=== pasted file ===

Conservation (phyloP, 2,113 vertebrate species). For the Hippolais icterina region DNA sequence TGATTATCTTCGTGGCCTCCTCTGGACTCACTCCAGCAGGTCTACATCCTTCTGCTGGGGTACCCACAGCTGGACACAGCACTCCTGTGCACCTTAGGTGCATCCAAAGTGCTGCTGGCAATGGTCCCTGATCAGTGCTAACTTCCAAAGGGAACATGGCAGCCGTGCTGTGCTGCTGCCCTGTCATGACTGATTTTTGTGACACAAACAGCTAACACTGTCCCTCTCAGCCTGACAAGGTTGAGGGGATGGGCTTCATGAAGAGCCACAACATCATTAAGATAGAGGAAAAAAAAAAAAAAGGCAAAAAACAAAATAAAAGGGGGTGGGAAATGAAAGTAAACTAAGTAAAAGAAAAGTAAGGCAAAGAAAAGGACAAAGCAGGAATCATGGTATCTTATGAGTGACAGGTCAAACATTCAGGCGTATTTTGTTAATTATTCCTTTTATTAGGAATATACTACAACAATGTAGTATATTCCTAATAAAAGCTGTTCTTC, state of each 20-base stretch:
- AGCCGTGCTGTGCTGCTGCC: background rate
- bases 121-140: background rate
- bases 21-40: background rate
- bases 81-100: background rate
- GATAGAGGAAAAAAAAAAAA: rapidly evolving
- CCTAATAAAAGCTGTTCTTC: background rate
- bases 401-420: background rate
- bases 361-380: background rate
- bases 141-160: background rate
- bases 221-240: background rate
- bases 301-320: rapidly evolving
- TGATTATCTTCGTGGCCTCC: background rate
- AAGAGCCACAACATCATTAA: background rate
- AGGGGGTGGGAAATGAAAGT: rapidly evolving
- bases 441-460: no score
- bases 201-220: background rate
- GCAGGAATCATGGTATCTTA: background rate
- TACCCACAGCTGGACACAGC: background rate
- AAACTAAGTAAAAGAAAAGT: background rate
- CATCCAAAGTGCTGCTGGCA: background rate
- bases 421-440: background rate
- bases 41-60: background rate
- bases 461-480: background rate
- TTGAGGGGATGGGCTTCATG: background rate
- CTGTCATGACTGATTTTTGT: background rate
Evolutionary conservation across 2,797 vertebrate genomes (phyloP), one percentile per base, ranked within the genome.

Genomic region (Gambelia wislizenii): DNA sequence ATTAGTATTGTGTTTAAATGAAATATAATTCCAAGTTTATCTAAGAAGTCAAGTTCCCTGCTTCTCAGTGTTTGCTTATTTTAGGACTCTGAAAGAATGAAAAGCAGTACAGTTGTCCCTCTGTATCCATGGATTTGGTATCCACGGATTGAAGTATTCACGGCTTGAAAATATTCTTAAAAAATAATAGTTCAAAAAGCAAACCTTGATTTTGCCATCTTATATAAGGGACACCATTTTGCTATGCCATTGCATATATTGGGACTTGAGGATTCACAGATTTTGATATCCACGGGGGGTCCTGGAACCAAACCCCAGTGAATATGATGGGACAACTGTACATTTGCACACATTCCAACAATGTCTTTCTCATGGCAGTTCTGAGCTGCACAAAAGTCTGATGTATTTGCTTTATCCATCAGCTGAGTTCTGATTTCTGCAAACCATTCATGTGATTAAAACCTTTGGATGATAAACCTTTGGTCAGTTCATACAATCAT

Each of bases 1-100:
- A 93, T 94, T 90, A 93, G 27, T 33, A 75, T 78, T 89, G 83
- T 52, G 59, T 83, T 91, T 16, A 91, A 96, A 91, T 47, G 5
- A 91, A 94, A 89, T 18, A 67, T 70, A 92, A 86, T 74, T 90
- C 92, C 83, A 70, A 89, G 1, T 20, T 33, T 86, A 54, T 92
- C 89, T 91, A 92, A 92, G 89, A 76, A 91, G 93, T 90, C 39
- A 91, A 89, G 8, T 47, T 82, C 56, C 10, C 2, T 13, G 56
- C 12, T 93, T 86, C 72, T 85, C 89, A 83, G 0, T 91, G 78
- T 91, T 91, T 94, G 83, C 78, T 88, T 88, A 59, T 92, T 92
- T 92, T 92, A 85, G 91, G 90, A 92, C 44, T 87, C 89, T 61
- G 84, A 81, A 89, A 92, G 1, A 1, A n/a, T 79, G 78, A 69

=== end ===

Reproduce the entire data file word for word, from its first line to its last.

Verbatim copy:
Conservation (phyloP, 2,113 vertebrate species). For the Hippolais icterina region DNA sequence TGATTATCTTCGTGGCCTCCTCTGGACTCACTCCAGCAGGTCTACATCCTTCTGCTGGGGTACCCACAGCTGGACACAGCACTCCTGTGCACCTTAGGTGCATCCAAAGTGCTGCTGGCAATGGTCCCTGATCAGTGCTAACTTCCAAAGGGAACATGGCAGCCGTGCTGTGCTGCTGCCCTGTCATGACTGATTTTTGTGACACAAACAGCTAACACTGTCCCTCTCAGCCTGACAAGGTTGAGGGGATGGGCTTCATGAAGAGCCACAACATCATTAAGATAGAGGAAAAAAAAAAAAAAGGCAAAAAACAAAATAAAAGGGGGTGGGAAATGAAAGTAAACTAAGTAAAAGAAAAGTAAGGCAAAGAAAAGGACAAAGCAGGAATCATGGTATCTTATGAGTGACAGGTCAAACATTCAGGCGTATTTTGTTAATTATTCCTTTTATTAGGAATATACTACAACAATGTAGTATATTCCTAATAAAAGCTGTTCTTC, state of each 20-base stretch:
- AGCCGTGCTGTGCTGCTGCC: background rate
- bases 121-140: background rate
- bases 21-40: background rate
- bases 81-100: background rate
- GATAGAGGAAAAAAAAAAAA: rapidly evolving
- CCTAATAAAAGCTGTTCTTC: background rate
- bases 401-420: background rate
- bases 361-380: background rate
- bases 141-160: background rate
- bases 221-240: background rate
- bases 301-320: rapidly evolving
- TGATTATCTTCGTGGCCTCC: background rate
- AAGAGCCACAACATCATTAA: background rate
- AGGGGGTGGGAAATGAAAGT: rapidly evolving
- bases 441-460: no score
- bases 201-220: background rate
- GCAGGAATCATGGTATCTTA: background rate
- TACCCACAGCTGGACACAGC: background rate
- AAACTAAGTAAAAGAAAAGT: background rate
- CATCCAAAGTGCTGCTGGCA: background rate
- bases 421-440: background rate
- bases 41-60: background rate
- bases 461-480: background rate
- TTGAGGGGATGGGCTTCATG: background rate
- CTGTCATGACTGATTTTTGT: background rate
Evolutionary conservation across 2,797 vertebrate genomes (phyloP), one percentile per base, ranked within the genome.

Genomic region (Gambelia wislizenii): DNA sequence ATTAGTATTGTGTTTAAATGAAATATAATTCCAAGTTTATCTAAGAAGTCAAGTTCCCTGCTTCTCAGTGTTTGCTTATTTTAGGACTCTGAAAGAATGAAAAGCAGTACAGTTGTCCCTCTGTATCCATGGATTTGGTATCCACGGATTGAAGTATTCACGGCTTGAAAATATTCTTAAAAAATAATAGTTCAAAAAGCAAACCTTGATTTTGCCATCTTATATAAGGGACACCATTTTGCTATGCCATTGCATATATTGGGACTTGAGGATTCACAGATTTTGATATCCACGGGGGGTCCTGGAACCAAACCCCAGTGAATATGATGGGACAACTGTACATTTGCACACATTCCAACAATGTCTTTCTCATGGCAGTTCTGAGCTGCACAAAAGTCTGATGTATTTGCTTTATCCATCAGCTGAGTTCTGATTTCTGCAAACCATTCATGTGATTAAAACCTTTGGATGATAAACCTTTGGTCAGTTCATACAATCAT

Each of bases 1-100:
- A 93, T 94, T 90, A 93, G 27, T 33, A 75, T 78, T 89, G 83
- T 52, G 59, T 83, T 91, T 16, A 91, A 96, A 91, T 47, G 5
- A 91, A 94, A 89, T 18, A 67, T 70, A 92, A 86, T 74, T 90
- C 92, C 83, A 70, A 89, G 1, T 20, T 33, T 86, A 54, T 92
- C 89, T 91, A 92, A 92, G 89, A 76, A 91, G 93, T 90, C 39
- A 91, A 89, G 8, T 47, T 82, C 56, C 10, C 2, T 13, G 56
- C 12, T 93, T 86, C 72, T 85, C 89, A 83, G 0, T 91, G 78
- T 91, T 91, T 94, G 83, C 78, T 88, T 88, A 59, T 92, T 92
- T 92, T 92, A 85, G 91, G 90, A 92, C 44, T 87, C 89, T 61
- G 84, A 81, A 89, A 92, G 1, A 1, A n/a, T 79, G 78, A 69